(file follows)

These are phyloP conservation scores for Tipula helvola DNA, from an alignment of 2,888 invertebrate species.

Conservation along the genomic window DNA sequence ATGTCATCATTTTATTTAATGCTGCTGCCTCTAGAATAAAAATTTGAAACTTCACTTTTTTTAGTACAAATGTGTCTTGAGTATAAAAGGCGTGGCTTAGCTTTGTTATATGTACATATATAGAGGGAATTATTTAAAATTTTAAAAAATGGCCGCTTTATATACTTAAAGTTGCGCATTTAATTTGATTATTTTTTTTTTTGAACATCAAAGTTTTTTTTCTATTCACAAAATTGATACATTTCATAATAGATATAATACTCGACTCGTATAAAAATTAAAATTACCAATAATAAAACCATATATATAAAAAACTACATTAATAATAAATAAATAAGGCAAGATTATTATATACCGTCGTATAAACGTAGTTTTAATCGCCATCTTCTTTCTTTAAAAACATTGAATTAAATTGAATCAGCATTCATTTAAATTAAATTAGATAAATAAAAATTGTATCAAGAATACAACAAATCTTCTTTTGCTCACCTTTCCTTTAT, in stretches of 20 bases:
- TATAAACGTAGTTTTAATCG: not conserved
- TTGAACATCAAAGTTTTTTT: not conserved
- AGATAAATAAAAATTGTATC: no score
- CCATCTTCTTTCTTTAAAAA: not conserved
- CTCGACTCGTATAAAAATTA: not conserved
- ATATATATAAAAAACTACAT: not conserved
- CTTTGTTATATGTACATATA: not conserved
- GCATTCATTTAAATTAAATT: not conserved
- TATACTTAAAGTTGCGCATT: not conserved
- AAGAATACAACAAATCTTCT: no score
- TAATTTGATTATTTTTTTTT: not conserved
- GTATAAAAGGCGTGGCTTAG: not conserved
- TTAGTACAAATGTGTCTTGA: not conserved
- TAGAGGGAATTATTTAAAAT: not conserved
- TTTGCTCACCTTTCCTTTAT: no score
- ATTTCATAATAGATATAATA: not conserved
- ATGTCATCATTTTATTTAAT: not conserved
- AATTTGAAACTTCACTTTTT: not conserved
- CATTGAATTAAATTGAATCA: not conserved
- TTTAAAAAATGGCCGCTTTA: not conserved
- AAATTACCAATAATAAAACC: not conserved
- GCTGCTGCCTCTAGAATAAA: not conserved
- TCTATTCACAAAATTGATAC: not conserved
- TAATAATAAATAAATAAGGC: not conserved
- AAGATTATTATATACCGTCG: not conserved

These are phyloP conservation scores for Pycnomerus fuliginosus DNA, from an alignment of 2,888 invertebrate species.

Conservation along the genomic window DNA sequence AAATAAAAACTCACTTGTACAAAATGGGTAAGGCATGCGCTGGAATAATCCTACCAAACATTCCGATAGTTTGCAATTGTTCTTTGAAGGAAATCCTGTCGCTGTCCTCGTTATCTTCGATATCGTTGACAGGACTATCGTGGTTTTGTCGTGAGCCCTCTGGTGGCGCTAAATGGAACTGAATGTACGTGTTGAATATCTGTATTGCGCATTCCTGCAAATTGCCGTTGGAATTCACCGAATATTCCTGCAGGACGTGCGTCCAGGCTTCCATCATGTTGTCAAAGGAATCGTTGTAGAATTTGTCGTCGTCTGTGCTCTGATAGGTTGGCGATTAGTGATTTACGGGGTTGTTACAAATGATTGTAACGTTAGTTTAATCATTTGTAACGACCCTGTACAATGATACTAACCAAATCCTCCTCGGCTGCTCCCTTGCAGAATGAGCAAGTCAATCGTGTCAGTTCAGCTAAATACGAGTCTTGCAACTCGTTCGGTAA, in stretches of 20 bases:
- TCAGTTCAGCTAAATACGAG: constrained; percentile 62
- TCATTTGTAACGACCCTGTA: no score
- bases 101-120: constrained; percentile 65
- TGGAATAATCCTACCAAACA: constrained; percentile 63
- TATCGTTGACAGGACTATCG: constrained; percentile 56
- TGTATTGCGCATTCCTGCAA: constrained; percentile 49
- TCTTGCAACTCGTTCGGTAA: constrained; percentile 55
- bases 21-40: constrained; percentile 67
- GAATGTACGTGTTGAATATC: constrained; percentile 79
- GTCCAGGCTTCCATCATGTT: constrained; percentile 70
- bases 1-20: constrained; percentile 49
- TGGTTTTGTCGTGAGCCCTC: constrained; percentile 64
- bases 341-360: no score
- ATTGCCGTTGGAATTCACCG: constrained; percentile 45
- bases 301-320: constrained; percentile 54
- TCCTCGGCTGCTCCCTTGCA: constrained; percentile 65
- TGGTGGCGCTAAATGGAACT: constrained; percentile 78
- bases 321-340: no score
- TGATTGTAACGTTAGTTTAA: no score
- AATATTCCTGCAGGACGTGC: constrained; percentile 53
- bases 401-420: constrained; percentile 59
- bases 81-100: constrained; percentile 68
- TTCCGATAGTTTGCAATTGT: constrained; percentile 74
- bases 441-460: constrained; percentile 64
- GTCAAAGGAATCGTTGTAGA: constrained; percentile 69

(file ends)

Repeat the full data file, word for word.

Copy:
These are phyloP conservation scores for Tipula helvola DNA, from an alignment of 2,888 invertebrate species.

Conservation along the genomic window DNA sequence ATGTCATCATTTTATTTAATGCTGCTGCCTCTAGAATAAAAATTTGAAACTTCACTTTTTTTAGTACAAATGTGTCTTGAGTATAAAAGGCGTGGCTTAGCTTTGTTATATGTACATATATAGAGGGAATTATTTAAAATTTTAAAAAATGGCCGCTTTATATACTTAAAGTTGCGCATTTAATTTGATTATTTTTTTTTTTGAACATCAAAGTTTTTTTTCTATTCACAAAATTGATACATTTCATAATAGATATAATACTCGACTCGTATAAAAATTAAAATTACCAATAATAAAACCATATATATAAAAAACTACATTAATAATAAATAAATAAGGCAAGATTATTATATACCGTCGTATAAACGTAGTTTTAATCGCCATCTTCTTTCTTTAAAAACATTGAATTAAATTGAATCAGCATTCATTTAAATTAAATTAGATAAATAAAAATTGTATCAAGAATACAACAAATCTTCTTTTGCTCACCTTTCCTTTAT, in stretches of 20 bases:
- TATAAACGTAGTTTTAATCG: not conserved
- TTGAACATCAAAGTTTTTTT: not conserved
- AGATAAATAAAAATTGTATC: no score
- CCATCTTCTTTCTTTAAAAA: not conserved
- CTCGACTCGTATAAAAATTA: not conserved
- ATATATATAAAAAACTACAT: not conserved
- CTTTGTTATATGTACATATA: not conserved
- GCATTCATTTAAATTAAATT: not conserved
- TATACTTAAAGTTGCGCATT: not conserved
- AAGAATACAACAAATCTTCT: no score
- TAATTTGATTATTTTTTTTT: not conserved
- GTATAAAAGGCGTGGCTTAG: not conserved
- TTAGTACAAATGTGTCTTGA: not conserved
- TAGAGGGAATTATTTAAAAT: not conserved
- TTTGCTCACCTTTCCTTTAT: no score
- ATTTCATAATAGATATAATA: not conserved
- ATGTCATCATTTTATTTAAT: not conserved
- AATTTGAAACTTCACTTTTT: not conserved
- CATTGAATTAAATTGAATCA: not conserved
- TTTAAAAAATGGCCGCTTTA: not conserved
- AAATTACCAATAATAAAACC: not conserved
- GCTGCTGCCTCTAGAATAAA: not conserved
- TCTATTCACAAAATTGATAC: not conserved
- TAATAATAAATAAATAAGGC: not conserved
- AAGATTATTATATACCGTCG: not conserved

These are phyloP conservation scores for Pycnomerus fuliginosus DNA, from an alignment of 2,888 invertebrate species.

Conservation along the genomic window DNA sequence AAATAAAAACTCACTTGTACAAAATGGGTAAGGCATGCGCTGGAATAATCCTACCAAACATTCCGATAGTTTGCAATTGTTCTTTGAAGGAAATCCTGTCGCTGTCCTCGTTATCTTCGATATCGTTGACAGGACTATCGTGGTTTTGTCGTGAGCCCTCTGGTGGCGCTAAATGGAACTGAATGTACGTGTTGAATATCTGTATTGCGCATTCCTGCAAATTGCCGTTGGAATTCACCGAATATTCCTGCAGGACGTGCGTCCAGGCTTCCATCATGTTGTCAAAGGAATCGTTGTAGAATTTGTCGTCGTCTGTGCTCTGATAGGTTGGCGATTAGTGATTTACGGGGTTGTTACAAATGATTGTAACGTTAGTTTAATCATTTGTAACGACCCTGTACAATGATACTAACCAAATCCTCCTCGGCTGCTCCCTTGCAGAATGAGCAAGTCAATCGTGTCAGTTCAGCTAAATACGAGTCTTGCAACTCGTTCGGTAA, in stretches of 20 bases:
- TCAGTTCAGCTAAATACGAG: constrained; percentile 62
- TCATTTGTAACGACCCTGTA: no score
- bases 101-120: constrained; percentile 65
- TGGAATAATCCTACCAAACA: constrained; percentile 63
- TATCGTTGACAGGACTATCG: constrained; percentile 56
- TGTATTGCGCATTCCTGCAA: constrained; percentile 49
- TCTTGCAACTCGTTCGGTAA: constrained; percentile 55
- bases 21-40: constrained; percentile 67
- GAATGTACGTGTTGAATATC: constrained; percentile 79
- GTCCAGGCTTCCATCATGTT: constrained; percentile 70
- bases 1-20: constrained; percentile 49
- TGGTTTTGTCGTGAGCCCTC: constrained; percentile 64
- bases 341-360: no score
- ATTGCCGTTGGAATTCACCG: constrained; percentile 45
- bases 301-320: constrained; percentile 54
- TCCTCGGCTGCTCCCTTGCA: constrained; percentile 65
- TGGTGGCGCTAAATGGAACT: constrained; percentile 78
- bases 321-340: no score
- TGATTGTAACGTTAGTTTAA: no score
- AATATTCCTGCAGGACGTGC: constrained; percentile 53
- bases 401-420: constrained; percentile 59
- bases 81-100: constrained; percentile 68
- TTCCGATAGTTTGCAATTGT: constrained; percentile 74
- bases 441-460: constrained; percentile 64
- GTCAAAGGAATCGTTGTAGA: constrained; percentile 69